To support our experimental findings and our assignment of lasing, we evaluate a theoretical model that accounts for the key physical elements, namely the multiexciton states of the QD emitters, and their lightmatter interaction with photons in the cavity mode. Strong excitation is typically required to drive a laser across the threshold. In this regime, multiple carriers accumulate in the QD so that a multitude of manyparticle states arises due to the Coulomb configuration interaction. An illustration is given in Fig. 1(c). In terms of the number n of excitations (eh pairs), for the n = 1 to n = 0 transition only wellseparated emission lines exist, whereas for higher manifolds (gray shaded regions) denselying sets of transitions form, which are observed in the experiment as a broadband background (visible in Fig. 1(a)). Some of these transitions can be in resonance with the mode even though the excitontogroundstate transition is detuned by several meV^{8, 9}. While singlephoton sources use the excitontoground state transition, these higher lying transitions are the ones that drive the emission into the laser mode. Which ones are realized depends on the excitation level and can vary as a function of the pump power.
For the numerical evaluation, we select transitions from different manifolds that are in resonance with the mode and account for their interplay by calculating the dynamics of the density matrix of the coupled fouremitterphoton system. We numerically solve the von NeumannLindblad equation \(\frac{\partial }{\partial \,t\,}\rho =i[{H}_{{\rm{JC}}},\rho ]+ {\mathcal L} \rho \) with the JaynesCummings interaction Hamiltonian \({H}_{{\rm{JC}}}=g{\sum }_{\alpha ,i}[{b}^{\dagger }{D}_{\alpha ,i}^{l}+b{({D}_{\alpha ,i}^{l})}^{\dagger }]\). \({H}_{{\rm{JC}}}\) describes the nonperturbative lightmatter interaction between all dipoleallowed transitions and manyparticle configurations \({i}_{\alpha }\rangle \mathrm{,\ }{l}_{\alpha }\rangle \) of QD α, which are represented by \({D}_{\alpha ,i}^{l}\), and the quantised field of the PhC nanocavity (\({b}^{\dagger }\) denotes the creation operator for photons in the laser mode). Excitation and relaxation processes are accounted for via Lindblad terms \( {\mathcal L} \). Further details and information on the numerical implementation are given in the Supplementary Material. The density operator \(\rho \) yields the outputintensity and \({g}^{\mathrm{(2)}}\mathrm{(0)}\). Moreover, it accounts for all correlations between electronic and photonic degrees of freedom, enabling the study of radiative coupling effects in our system. The red curve in Fig. 1(b) shows the calculated inputoutput curve of the fewQD nanolaser, which is in excellent agreement with the experiment. In particular, it reflects the varied photonemission contributions from different multiexcitonic emission channels that are in resonance with the mode at different pump rates. As our laser model explicitly accounts for four QD emitters, both the slope and the saturation of the emission are well reproduced.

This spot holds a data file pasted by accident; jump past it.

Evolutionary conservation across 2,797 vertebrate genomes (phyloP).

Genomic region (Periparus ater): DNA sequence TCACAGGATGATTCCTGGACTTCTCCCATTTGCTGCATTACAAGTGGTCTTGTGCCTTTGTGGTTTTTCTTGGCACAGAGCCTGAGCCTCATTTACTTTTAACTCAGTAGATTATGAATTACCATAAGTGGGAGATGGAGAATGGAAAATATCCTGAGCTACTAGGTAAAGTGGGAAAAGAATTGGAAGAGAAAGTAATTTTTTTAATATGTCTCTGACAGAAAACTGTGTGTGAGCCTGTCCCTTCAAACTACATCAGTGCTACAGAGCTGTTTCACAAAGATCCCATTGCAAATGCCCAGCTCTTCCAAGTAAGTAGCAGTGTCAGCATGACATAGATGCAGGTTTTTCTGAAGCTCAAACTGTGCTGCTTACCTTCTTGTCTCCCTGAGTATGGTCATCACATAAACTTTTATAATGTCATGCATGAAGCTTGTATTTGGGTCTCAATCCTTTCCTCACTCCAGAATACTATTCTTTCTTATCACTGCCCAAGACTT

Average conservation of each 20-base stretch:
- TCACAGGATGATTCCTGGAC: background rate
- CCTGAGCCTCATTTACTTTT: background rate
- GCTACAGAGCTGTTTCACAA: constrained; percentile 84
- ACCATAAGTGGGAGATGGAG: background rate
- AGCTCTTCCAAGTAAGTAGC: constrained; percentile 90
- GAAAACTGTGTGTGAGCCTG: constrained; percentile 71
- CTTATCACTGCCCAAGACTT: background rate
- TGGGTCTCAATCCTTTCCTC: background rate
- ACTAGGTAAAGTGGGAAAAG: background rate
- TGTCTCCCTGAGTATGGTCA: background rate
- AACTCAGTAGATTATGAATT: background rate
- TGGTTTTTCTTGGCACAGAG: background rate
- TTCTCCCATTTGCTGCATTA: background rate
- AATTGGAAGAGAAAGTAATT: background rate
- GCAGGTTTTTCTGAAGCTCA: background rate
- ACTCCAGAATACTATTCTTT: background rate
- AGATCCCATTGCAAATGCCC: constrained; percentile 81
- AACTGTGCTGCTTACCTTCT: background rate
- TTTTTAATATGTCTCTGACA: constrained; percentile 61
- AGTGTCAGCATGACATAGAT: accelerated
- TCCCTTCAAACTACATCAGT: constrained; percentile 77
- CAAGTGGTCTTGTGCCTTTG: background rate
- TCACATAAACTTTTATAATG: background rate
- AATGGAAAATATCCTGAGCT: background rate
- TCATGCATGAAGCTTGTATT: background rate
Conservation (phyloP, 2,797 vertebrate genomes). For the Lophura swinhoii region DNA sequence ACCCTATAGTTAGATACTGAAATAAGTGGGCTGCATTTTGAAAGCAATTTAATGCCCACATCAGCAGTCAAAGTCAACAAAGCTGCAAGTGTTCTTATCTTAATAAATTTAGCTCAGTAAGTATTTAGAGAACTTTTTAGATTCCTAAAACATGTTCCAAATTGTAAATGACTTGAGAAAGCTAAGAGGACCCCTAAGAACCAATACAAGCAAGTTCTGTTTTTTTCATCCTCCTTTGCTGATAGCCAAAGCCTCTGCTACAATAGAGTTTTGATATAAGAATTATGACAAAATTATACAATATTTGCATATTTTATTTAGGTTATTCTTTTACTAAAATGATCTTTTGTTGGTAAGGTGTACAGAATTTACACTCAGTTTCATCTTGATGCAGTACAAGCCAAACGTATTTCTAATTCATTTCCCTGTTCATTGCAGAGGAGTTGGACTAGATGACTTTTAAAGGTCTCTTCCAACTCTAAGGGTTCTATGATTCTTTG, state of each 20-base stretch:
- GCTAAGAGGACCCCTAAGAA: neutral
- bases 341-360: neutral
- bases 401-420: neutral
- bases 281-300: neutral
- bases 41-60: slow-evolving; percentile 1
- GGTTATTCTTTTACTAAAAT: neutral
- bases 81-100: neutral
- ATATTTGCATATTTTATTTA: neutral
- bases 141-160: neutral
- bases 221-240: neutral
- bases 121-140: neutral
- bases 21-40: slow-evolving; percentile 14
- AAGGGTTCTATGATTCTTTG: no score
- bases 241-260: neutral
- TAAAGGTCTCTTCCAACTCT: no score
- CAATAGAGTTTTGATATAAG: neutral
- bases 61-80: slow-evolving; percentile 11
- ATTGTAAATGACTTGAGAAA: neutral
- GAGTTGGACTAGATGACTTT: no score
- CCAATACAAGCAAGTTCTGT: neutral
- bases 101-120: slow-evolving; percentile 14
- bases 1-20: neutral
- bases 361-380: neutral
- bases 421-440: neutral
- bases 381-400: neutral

To better understand the consequences of lasing via multiexciton states, we vary the spectral cavitymode position, and thereby the QDcavitymode detuning \({\rm{\Delta }}\), by local inert gas deposition onto the PhC^{21, 22}. In Fig. 2(a), PL spectra are shown of the very same PhC nanocavity for detunings \({{\rm{\Delta }}}_{0}\simeq 7\,\) meV, \({{\rm{\Delta }}}_{1}\simeq 11\) meV and \({{\rm{\Delta }}}_{2}\simeq 17\,\) meV in blue, black and red, respectively. The photon autocorrelation function \({g}^{\mathrm{(2)}}\mathrm{(0)}\) has become the central tool for identifying the threshold in nanolasers, taking on the thermal (coherent) value of \({g}^{\mathrm{(2)}}\mathrm{(0)}=2\) (1) below (above) the threshold^{12, 20, 23}. Unambiguous evidence for lasing at all detunings \({\rm{\Delta }}\) is provided by measuring the autocorrelation function of the \(CM\)emission as a function of P. Zerotimedelay values are obtained from measured \({g}_{CM}^{\mathrm{(2)}}(\tau )\), shown in Fig. 2(b) for \({{\rm{\Delta }}}_{0}\), by fitting \({g}^{\mathrm{(2)}}(\tau )=1+A\cdot \exp (2\tau /{t}_{0})\) (fits shown as solid lines)^{15}. The resulting \({g}_{CM}^{\mathrm{(2)}}\mathrm{(0)}\) is shown in Fig. 2(c) (blue), together with the results for \({{\rm{\Delta }}}_{1}\) (black) and \({{\rm{\Delta }}}_{2}\) (red). For all \({\rm{\Delta }}\), with increasing P we observe a clear transition from \({g}_{CM}^{\mathrm{(2)}}\mathrm{(0)} > 1\) to coherent lasing with \({g}_{CM}^{\mathrm{(2)}}\mathrm{(0)}=1\), demonstrating a surprising robustness of our fewQD nanolaser with respect to spectral cavityemitter detunings up to 17 meV due to efficient nonresonant coupling.